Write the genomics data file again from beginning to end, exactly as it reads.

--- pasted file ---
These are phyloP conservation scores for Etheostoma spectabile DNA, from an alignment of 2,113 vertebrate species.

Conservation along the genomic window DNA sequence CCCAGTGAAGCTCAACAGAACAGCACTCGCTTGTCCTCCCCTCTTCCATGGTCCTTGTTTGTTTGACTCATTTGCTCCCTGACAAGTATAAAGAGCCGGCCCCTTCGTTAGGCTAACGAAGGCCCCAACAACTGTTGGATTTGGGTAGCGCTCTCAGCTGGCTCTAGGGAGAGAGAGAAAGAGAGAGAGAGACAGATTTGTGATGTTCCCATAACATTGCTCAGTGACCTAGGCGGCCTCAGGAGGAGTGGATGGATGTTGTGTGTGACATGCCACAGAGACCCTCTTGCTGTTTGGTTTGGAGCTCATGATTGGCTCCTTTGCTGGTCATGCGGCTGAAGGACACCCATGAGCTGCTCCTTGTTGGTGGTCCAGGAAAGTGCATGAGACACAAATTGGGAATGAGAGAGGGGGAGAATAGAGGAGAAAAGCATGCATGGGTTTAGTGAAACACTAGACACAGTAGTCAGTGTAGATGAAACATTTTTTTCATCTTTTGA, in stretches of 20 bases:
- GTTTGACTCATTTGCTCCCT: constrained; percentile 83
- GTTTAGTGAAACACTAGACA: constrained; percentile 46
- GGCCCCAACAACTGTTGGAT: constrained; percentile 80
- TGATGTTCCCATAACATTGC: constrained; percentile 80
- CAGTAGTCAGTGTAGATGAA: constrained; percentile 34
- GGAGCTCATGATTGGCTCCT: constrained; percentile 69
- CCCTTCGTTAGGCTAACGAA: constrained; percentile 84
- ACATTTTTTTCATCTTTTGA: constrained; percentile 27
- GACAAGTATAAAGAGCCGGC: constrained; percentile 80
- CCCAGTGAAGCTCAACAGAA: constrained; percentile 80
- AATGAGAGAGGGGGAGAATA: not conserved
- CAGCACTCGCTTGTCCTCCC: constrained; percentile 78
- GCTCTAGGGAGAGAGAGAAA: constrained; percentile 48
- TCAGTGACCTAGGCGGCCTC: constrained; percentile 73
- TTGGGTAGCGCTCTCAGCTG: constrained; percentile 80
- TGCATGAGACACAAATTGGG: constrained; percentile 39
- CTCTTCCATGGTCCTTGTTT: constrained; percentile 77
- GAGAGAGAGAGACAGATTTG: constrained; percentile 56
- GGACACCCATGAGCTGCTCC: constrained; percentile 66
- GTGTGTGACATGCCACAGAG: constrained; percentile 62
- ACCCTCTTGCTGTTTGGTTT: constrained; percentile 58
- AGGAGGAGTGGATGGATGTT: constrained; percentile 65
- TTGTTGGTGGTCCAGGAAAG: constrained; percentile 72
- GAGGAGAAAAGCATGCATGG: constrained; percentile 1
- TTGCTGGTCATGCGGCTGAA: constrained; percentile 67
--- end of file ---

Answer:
These are phyloP conservation scores for Etheostoma spectabile DNA, from an alignment of 2,113 vertebrate species.

Conservation along the genomic window DNA sequence CCCAGTGAAGCTCAACAGAACAGCACTCGCTTGTCCTCCCCTCTTCCATGGTCCTTGTTTGTTTGACTCATTTGCTCCCTGACAAGTATAAAGAGCCGGCCCCTTCGTTAGGCTAACGAAGGCCCCAACAACTGTTGGATTTGGGTAGCGCTCTCAGCTGGCTCTAGGGAGAGAGAGAAAGAGAGAGAGAGACAGATTTGTGATGTTCCCATAACATTGCTCAGTGACCTAGGCGGCCTCAGGAGGAGTGGATGGATGTTGTGTGTGACATGCCACAGAGACCCTCTTGCTGTTTGGTTTGGAGCTCATGATTGGCTCCTTTGCTGGTCATGCGGCTGAAGGACACCCATGAGCTGCTCCTTGTTGGTGGTCCAGGAAAGTGCATGAGACACAAATTGGGAATGAGAGAGGGGGAGAATAGAGGAGAAAAGCATGCATGGGTTTAGTGAAACACTAGACACAGTAGTCAGTGTAGATGAAACATTTTTTTCATCTTTTGA, in stretches of 20 bases:
- GTTTGACTCATTTGCTCCCT: constrained; percentile 83
- GTTTAGTGAAACACTAGACA: constrained; percentile 46
- GGCCCCAACAACTGTTGGAT: constrained; percentile 80
- TGATGTTCCCATAACATTGC: constrained; percentile 80
- CAGTAGTCAGTGTAGATGAA: constrained; percentile 34
- GGAGCTCATGATTGGCTCCT: constrained; percentile 69
- CCCTTCGTTAGGCTAACGAA: constrained; percentile 84
- ACATTTTTTTCATCTTTTGA: constrained; percentile 27
- GACAAGTATAAAGAGCCGGC: constrained; percentile 80
- CCCAGTGAAGCTCAACAGAA: constrained; percentile 80
- AATGAGAGAGGGGGAGAATA: not conserved
- CAGCACTCGCTTGTCCTCCC: constrained; percentile 78
- GCTCTAGGGAGAGAGAGAAA: constrained; percentile 48
- TCAGTGACCTAGGCGGCCTC: constrained; percentile 73
- TTGGGTAGCGCTCTCAGCTG: constrained; percentile 80
- TGCATGAGACACAAATTGGG: constrained; percentile 39
- CTCTTCCATGGTCCTTGTTT: constrained; percentile 77
- GAGAGAGAGAGACAGATTTG: constrained; percentile 56
- GGACACCCATGAGCTGCTCC: constrained; percentile 66
- GTGTGTGACATGCCACAGAG: constrained; percentile 62
- ACCCTCTTGCTGTTTGGTTT: constrained; percentile 58
- AGGAGGAGTGGATGGATGTT: constrained; percentile 65
- TTGTTGGTGGTCCAGGAAAG: constrained; percentile 72
- GAGGAGAAAAGCATGCATGG: constrained; percentile 1
- TTGCTGGTCATGCGGCTGAA: constrained; percentile 67